Betty! We see her with her new family, the Francises. If the Draper household was the frying pan, this is the fire. Betty practices her usual parenting skills, shoving a forkful of sweet potatoes into Sally’s sullen mouth only to see it regurgitated onto her plate. Served her right. I’m with Sally who’s made at her mother for driving away her father. That’s how she sees it.
As bizarre as that Thanksgiving tableau is, it cannot compete with Don’s spent being slapped by his regular hooker. Yikes! And Peggy calls for bail money – shades of DUIs past – only it’s for her actress. Sugarberry stunt has exploded in their faces. And then we get to meet Peggy’s friend Mark who tells Don he’s her “fiancé.” He’s holding a chafing dish so they’re probably on their way to dinner. Just a quick stop off at the Tombs.
Betty catches poor Sally trying to phone her Daddy. Sally is going to make her pay! I’ll be rooting for Sally. Betty’s gotten rid of the green headboard. She and Henry have opted for something Colonial rather than mid-century luxe.
Don has his overnight with the kids-minus the baby. Henry and Betty play teenagers in the car.
Bobby and Sally have a bunk bed in the Village and Don claims to be able to sew on a button. Times have changed.
SKY KING! The black and white tv show the kids watch the next morning, I was thrilled to see, was one of my favorites: Sky King although I remember not a thing about it except he was a pilot and his niece? was named Penny.
Betty and Henry miss Betty’s own deadline. And most shockingly, Henry asks why the hell the dog is in the house. They’ve relegated Polly to the yard?? It’s worse than I thought.
Don wants to know when they are vacating. Betty claims not to have found the right place yet. And Henry protests that they’re overstaying their welcome is “temporary.” Which leads to the best line of the whole episode: “Believe me, Henry, everybody thinks this is temporary.”
And then we learn Betty isn’t even looking for another home!
Henry’s mother clearly hates Betty. She calls her a “silly woman” despite his saying (lying) that Betty “loves” her. Pauline Francis wants to know how Henry can live in “that man’s dirt.” Oh, my. There will be many more happy holidays at the Francis home.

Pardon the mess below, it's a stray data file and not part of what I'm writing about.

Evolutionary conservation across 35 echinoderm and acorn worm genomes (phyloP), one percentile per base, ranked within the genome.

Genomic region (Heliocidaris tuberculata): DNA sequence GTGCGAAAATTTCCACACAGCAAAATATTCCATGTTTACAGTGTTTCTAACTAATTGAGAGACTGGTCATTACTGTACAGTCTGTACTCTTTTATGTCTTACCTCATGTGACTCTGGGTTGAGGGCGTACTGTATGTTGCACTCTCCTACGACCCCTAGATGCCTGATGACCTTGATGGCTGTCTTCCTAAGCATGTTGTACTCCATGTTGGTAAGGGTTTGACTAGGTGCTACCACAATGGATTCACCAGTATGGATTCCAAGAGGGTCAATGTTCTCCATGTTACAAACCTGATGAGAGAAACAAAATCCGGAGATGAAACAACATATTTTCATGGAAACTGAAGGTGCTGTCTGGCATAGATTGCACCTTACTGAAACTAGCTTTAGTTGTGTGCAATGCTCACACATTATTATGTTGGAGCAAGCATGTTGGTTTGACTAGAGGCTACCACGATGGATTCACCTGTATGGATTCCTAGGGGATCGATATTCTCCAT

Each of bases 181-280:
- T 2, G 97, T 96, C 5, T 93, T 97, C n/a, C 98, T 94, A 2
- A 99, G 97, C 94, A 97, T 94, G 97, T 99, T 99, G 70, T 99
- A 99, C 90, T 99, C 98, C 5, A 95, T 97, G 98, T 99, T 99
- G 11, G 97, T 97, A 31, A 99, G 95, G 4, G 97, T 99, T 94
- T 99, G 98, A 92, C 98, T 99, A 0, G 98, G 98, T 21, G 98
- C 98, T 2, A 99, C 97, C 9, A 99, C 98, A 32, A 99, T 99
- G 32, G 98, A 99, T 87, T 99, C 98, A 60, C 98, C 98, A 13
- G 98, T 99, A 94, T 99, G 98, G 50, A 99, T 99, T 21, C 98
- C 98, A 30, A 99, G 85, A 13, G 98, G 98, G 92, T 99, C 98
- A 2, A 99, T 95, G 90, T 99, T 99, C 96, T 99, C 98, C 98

Don presents his kamikaze pitch to Jantzen. As a former Madison Avenue copywriter I disapprove of his ad on two grounds: first, he completely disregarded the clients’ direction, which is always fatal. And second, the ad itself is inane.
Now Don has produced some good advertising. I happen to think his Hilton campaign of last season was tremendous. But this? “So well built” says the black strip across the model’s chest, “we can’t show you the second floor.”
HUH? This is a classically bad ad. It uses a pun but it makes no sense. “Well built” comes into it only because a woman can be said to be “well built.” But taken literally, a building that is so “well built” – how could we not show you the second floor? That’s stupid. There’s no pay off to this ad. So it’s just provocative but pointless.
And then Don commits the worst kind of offense. He goes off on the client and insults them. And then, not content with that he throws them out, probably what he’s like to do to the interlopers in the house he’s paying for. No way. No way.
And then Don is forced into doing the WSJ interview where he then lays bare his soul. He tells the reporter how he got Lane Pryce to fire them all. My immediate reaction is that he shouldn’t be saying this and that it’s going to backfire and blow up in Don’s face.
Is Don unraveling? It seems so. What’s exciting is that Matthew Weiner has chosen to remake this show which could have continued with more angst from the Drapers and more hijinks at Sterling Cooper. But the stage has been set for more changes. Despite my quibbles here and there, I can’t wait.